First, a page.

Improved Anti-Aircraft defences help morale

3-inch gun crew of 303rd Battery, 99th Anti-Aircraft Regiment, Royal Artillery, in action at Hayes Common in Kent, May 1940.

3-inch gun crew of 303rd Battery, 99th Anti-Aircraft Regiment, Royal Artillery, in action at Hayes Common in Kent, May 1940.

In the days following the start of the Blitz large numbers of additional Anti-Aircraft guns were brought into the London area.

From the Weekly Resume of the Naval Military and Air Situation for the week ending 19th September 1940, as reported to the War Cabinet:

Air Situation : Great Britain.

29. Enemy operations were chiefly confined to London and South-East England, although single attacks were reported in other districts and larger formations bombed Portland and Southampton on the 15th September. Several aerodromes were attacked, but none suffered damage of any importance. The main objectives appear to have been railways, public services and industrial targets : details of damage are set out in the Home Security Section. Attacks were, however, largely indiscriminate, particularly at night. Reports have been received of the occasional use by the enemy of single British aircraft with British markings, and an aircraft that attacked Dover on the 13th September was identified as a Blenheim. A number of parachute mines were dropped in the London area.

HOME SECURITY.

General.

53. The enemy’s main attack is still centred on London. The main objectives would appear to have been :— 1. Communications, particularly railways. 2. Electrical undertakings. Another important objective would appear to be the weakening of public morale.

54. The hits on railways in the London Area have not been followed up by attacks on the resulting congestions of traffic in the marshalling yards.

55. The moral effect of the intensification of the A.A. barrage on the public has been very striking.

Civilian Casualties.

61. Killed, 988; injured 4,051 (including slight casualties). The figures for London during the period are: killed, 711; injured 1,042. These must be regarded as approximate.

Unexploded Bombs.

62. This problem remains acute and much of the dislocation of communications is due to unexploded or delayed action bombs. They have also necessitated the temporary evacuation of considerable numbers of people. Every effort is being made to strengthen the bomb disposal parties to deal with the various aspects of the situation.

Parachute Mines.

63. A formidable parachute mine made its first appearance among the enemy’s weapons on the 17th and was again used on the nights of the 17th/18th and the 18th/19th. The mine is in the form of a cylinder about 8 ft. in length by 2 ft. diameter, and its blast force is very extensive. Preliminary inspection supports the view that the mines are the ordinary magnetic ones and already a number have been rendered harmless by Naval personnel.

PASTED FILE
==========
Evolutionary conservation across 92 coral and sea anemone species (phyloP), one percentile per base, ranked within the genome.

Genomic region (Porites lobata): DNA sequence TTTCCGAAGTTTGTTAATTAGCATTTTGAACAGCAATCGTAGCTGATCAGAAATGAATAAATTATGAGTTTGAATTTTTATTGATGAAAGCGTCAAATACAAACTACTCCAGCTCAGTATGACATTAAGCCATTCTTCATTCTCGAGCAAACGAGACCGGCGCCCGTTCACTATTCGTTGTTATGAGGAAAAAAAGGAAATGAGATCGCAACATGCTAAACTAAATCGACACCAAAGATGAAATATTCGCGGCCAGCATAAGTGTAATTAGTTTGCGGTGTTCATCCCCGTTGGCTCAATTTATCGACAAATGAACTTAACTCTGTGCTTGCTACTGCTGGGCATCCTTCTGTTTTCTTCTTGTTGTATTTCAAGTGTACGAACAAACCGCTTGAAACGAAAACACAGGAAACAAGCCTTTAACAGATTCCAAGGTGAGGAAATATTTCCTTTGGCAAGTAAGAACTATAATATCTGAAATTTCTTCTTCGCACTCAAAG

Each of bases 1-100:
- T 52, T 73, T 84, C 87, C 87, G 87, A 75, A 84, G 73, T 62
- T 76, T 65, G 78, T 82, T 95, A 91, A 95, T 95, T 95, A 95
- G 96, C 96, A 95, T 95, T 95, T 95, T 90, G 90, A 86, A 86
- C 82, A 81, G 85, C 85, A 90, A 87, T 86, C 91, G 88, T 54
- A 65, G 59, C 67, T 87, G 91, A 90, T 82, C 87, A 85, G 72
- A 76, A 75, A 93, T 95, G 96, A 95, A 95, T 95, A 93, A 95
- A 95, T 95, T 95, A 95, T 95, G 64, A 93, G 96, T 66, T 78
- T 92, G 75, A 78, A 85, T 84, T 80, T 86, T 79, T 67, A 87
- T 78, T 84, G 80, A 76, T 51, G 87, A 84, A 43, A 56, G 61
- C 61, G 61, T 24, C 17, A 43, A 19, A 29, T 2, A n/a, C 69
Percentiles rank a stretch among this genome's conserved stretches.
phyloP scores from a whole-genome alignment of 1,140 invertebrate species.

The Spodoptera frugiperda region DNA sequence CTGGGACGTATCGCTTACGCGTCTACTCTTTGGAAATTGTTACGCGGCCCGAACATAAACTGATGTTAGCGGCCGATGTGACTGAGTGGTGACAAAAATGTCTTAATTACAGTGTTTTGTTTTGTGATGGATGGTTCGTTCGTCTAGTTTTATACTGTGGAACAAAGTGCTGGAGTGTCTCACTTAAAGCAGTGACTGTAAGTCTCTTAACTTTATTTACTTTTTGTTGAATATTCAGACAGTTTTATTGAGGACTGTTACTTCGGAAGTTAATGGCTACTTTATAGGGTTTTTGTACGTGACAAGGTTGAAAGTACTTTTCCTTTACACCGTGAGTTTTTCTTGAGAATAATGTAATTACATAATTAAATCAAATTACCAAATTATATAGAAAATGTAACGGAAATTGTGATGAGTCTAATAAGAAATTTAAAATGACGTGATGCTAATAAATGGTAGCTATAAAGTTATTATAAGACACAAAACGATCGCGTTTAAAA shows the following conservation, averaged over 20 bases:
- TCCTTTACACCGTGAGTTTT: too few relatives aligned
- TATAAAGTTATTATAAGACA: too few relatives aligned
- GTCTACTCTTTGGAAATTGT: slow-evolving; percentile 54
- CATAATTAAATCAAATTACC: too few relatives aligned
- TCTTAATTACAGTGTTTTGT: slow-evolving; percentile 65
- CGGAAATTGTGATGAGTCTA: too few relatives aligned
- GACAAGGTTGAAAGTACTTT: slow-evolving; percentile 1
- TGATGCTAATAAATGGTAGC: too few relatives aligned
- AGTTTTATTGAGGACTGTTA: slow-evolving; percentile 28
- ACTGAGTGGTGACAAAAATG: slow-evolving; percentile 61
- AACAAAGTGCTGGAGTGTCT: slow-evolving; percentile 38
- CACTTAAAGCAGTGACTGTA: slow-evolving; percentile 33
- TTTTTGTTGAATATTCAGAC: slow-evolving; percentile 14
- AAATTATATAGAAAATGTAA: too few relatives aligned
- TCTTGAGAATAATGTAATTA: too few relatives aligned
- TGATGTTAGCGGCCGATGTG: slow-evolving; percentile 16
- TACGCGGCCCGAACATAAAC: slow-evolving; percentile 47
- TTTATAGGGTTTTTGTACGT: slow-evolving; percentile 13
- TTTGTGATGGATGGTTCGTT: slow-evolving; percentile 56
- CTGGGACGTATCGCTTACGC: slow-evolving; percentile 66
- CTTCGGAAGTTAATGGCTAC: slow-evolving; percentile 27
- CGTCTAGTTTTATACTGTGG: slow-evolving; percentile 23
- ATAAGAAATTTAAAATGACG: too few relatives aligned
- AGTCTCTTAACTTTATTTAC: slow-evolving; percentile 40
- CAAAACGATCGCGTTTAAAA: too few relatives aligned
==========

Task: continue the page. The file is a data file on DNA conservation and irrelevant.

Second World War period German land and sea mine, exhibited in a museum after the war.  There were two types of magnetic sea mines used by the the Germans, who termed them the Luftmine A (LMA ) of 500kg, and the Luftmine B (LMB) of 1000kg. They were known by the British Admiralty as the Admiralty Type D and Admiralty Type C respectively. This is an example of the larger mine. The Luftwaffe began dropping magnetic mines into the waters around Britain during November 1939, first from He115 and He111 aircraft. The mines were cylindrical in shape with a hemispherical nose, and deployed under a 27ft diameter green artificial silk parachute, falling at about 40mph. They were fitted with magnetic firing and later with acoustic or magnetic/acoustic firing. When the mine hit the water and sank to more that 8ft, hydrostatic pressure and the disolution of a soluble plug actuated the magnetic device and the mine became operational against shipping. The mine was also armed with a clockwork bomb fuze which caused the bomb to explode when used against land targets, and this was started by the impact of hitting the ground. The mine was timed to detonate 25 seconds after the fuze had started. When deployed at sea, the time fuze did not operate as a diaphragm stopped the clockwork when under the pressure of 7 feet of water or more.  The first intentional use of magnetic mines against land targets was on the night of 16 September 1940, when the mines with their charge/weight ratio of 60 - 70 % explosive caused considerable blast damage in built up areas. Inevitably, they became known to the British populace as 'Land Mines'.